Comfortably seated on mules with large pack-saddles, three men were going along at the same pace as the caravan of which they were the masters. Their thick dresses, their fur boots, and their red woollen hoods protected them from the cold wind of the mountain.
In the darkness, rendered thicker by a slight fog, the lights of a village were shining, and soon the mules, hurrying all together, jostling their loads, crowded before the only inn of the place.
The three travelers, happy to be able to rest, got down from their saddles when the innkeeper came out on the step of his door and excused himself, saying all his rooms were taken.
“I have still, it is true, a large hall the other side of the street, but it is only a barn, badly shut. I will show it to you.”
The merchants, disappointed, consulted each other with a look; but it was too late to continue their way; they followed their landlord.
The hall that was shown to them was big enough and closed at the end by a curtain. Their luggage was brought; the bedclothes rolled on the pack-saddles were spread out, as usual, on planks and trestles.
The meal was served in the general sitting-room, in the midst of noise, laughing, and movement—smoking rice, vegetables preserved in vinegar, and lukewarm wine served in s
However, towards the hour of the Rat, a sensation of cold and uneasiness awoke one of the three travelers named Wang Fou, Happiness-of-the-kings. He turned in his bed, but the snoring of his two companions annoyed him; he could not get to sleep. Again, seeing that his rest was finished, he got up, relit the lamp which was out, took a book from his baggage, and stretched himself out again. But if he could not sleep, it was just as impossible to read. In spite of himself, his eyes quitted the columns of letters laid out in lines and searched into the darkness that the feeble light did not contrive to break through.
A growing terror froze him. He would have liked to awaken him companions, but the fear of being made fun of prevented him.
By dint of looking, he at last saw a slight movement shake the big curtain which closed the room. There came from behind a crackling of wood being broken. Then a long, painful threatening silence began again.
The merchant felt his flesh thrill; he was filled with horror, in spite of his efforts to be reasonable.
He had put aside his book, and, the coverlet drawn up to his nose, he fixed his enlarged eyes on the shadowy corners at the end of the room.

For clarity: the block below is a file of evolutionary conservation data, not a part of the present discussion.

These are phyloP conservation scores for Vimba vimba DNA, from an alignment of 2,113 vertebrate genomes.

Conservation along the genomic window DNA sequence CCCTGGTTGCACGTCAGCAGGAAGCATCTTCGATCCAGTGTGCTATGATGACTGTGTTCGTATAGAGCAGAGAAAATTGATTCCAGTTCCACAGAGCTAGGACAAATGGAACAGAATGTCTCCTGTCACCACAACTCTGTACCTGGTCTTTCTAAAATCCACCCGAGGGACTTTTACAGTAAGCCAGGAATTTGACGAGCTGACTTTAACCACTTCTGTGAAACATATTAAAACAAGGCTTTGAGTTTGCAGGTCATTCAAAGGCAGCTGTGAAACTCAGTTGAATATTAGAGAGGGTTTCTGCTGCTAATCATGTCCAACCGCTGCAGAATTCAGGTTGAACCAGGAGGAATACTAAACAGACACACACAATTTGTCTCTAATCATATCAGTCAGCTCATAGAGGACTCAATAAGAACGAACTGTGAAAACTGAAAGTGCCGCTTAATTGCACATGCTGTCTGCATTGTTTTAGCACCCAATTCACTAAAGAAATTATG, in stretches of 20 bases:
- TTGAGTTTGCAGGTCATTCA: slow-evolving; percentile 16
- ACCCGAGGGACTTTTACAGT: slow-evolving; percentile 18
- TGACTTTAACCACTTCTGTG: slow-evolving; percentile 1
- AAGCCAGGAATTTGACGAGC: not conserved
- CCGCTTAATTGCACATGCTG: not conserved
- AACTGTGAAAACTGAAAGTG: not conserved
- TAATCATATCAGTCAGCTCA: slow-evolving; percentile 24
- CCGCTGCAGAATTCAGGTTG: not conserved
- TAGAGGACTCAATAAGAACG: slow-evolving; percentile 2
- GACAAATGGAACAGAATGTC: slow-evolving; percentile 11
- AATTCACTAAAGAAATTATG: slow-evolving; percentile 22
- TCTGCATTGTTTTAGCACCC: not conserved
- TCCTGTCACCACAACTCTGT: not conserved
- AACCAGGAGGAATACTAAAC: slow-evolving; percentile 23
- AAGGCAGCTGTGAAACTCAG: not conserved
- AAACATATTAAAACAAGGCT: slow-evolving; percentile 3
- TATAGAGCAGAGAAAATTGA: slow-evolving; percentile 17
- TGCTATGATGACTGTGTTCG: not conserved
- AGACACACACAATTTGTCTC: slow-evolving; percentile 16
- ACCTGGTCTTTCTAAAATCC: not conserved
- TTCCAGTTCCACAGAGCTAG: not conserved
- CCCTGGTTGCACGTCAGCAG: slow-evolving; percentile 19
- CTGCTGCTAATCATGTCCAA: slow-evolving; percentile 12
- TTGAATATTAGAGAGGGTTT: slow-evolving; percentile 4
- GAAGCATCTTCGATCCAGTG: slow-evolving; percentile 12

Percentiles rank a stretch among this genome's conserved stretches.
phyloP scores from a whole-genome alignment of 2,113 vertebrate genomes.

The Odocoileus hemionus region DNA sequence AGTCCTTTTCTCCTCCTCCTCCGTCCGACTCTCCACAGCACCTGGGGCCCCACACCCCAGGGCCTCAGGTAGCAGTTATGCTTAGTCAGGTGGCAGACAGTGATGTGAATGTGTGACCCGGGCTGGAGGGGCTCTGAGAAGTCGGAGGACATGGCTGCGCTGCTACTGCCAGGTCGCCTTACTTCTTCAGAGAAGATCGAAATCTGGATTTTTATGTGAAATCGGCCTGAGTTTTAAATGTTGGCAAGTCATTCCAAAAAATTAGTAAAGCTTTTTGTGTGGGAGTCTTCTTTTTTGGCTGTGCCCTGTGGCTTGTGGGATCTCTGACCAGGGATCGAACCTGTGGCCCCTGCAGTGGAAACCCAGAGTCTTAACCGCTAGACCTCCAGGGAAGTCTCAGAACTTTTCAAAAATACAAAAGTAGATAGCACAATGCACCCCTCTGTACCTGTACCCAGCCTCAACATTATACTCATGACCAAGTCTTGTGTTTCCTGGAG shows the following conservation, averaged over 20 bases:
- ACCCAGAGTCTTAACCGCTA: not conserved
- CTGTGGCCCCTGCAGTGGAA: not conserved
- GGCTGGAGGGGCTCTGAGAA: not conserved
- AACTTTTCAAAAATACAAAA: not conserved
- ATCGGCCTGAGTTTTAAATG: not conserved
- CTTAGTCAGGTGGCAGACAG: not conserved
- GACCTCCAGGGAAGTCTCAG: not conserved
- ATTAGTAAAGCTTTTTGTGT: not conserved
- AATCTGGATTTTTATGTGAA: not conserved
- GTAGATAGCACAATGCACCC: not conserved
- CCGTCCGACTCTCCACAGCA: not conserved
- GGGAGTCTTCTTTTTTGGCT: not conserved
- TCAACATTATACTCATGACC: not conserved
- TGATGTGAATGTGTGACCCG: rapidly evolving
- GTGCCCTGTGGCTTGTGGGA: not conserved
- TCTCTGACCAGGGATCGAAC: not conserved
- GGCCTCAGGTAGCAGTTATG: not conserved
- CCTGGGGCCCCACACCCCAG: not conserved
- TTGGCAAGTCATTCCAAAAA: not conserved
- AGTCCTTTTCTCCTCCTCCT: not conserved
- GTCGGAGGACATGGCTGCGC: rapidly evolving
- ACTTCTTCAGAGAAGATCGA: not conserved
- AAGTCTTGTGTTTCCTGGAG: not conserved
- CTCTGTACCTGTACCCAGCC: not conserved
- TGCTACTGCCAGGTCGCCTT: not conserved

The side of the curtain was lifted; a pale hand held the folds. The stuff, thus raised, permitted a being to pass, whose form, hardly distinct, seemed penetrated by the shadow.
Happiness-of-kings would have liked to scream; his contracted throat allowed no sound to escape. Motionless and speechless, he followed with his horrified look the slow movement of the apparition which approached.
He, little by little, recognized the silhouette of a female, seen by her short quilted dress and her long narrow jacket. Behind the body he perceived the curtain again moving.
The spectre, in the meantime bending over the bed of one of the sleeping travelers, appeared to give him a long kiss.
Then it went towards the couch of the second merchant. Happiness-of-kings distinctly saw the pale figure, the eyes, from which a red flame was shining, and sharp teeth, half-exposed in a ferocious smile, which opened and shut by turns on the throat of the sleeper.
A start disturbed the body under the cover, then all stopped: the spectre was drinking in long draughts.
Happiness-of-kings, seeing that his turn was coming, had just strength enough to pull the coverlet over his head. He heard grumblings; a freezing breath penetrated through the wadded material.
The paroxysm of terror gave the merchant full possession of his strength; with a convulsive movement he threw his coverlet on the apparition, jumped out of his bed, and, yelling like a wild beast, he ran as far as the door and flew away in the night.
Still running, he felt the freezing breath in his back, he heard the furious growlings of the spectre.
The prolonged howling of the unhappy man filled the narrow street and awoke all the sleepers in their beds, but none of them moved; they hid themselves farther and farther under their coverlets. These inhuman cries meant nothing good for those who should have been bold enough to go outside.
The bewildered fugitive crossed the village, going faster and faster. Arriving at the last houses, he was only a few feet in advance and felt himself fainting.
The road at the extremity of the village was bordered with narrow fields shaded with big trees. The instinct of a hunted animal drove on the distracted merchant; he made a brisk turn to the right, then to the left, and threw himself behind the knotted trunk of a huge chestnut-tree.The freezing hand already touched his shoulder; he felt senseless.
In the morning, in broad daylight, two men who came to plough in this same field were surprised to perceive against the tree a white form, and, on the ground, a man stretched out. This fact coming after the howling in the night appeared strange to them; they turned back and went to find the Chief of the Elders. When they returned, the greater part of the inhabitants of the village followed them.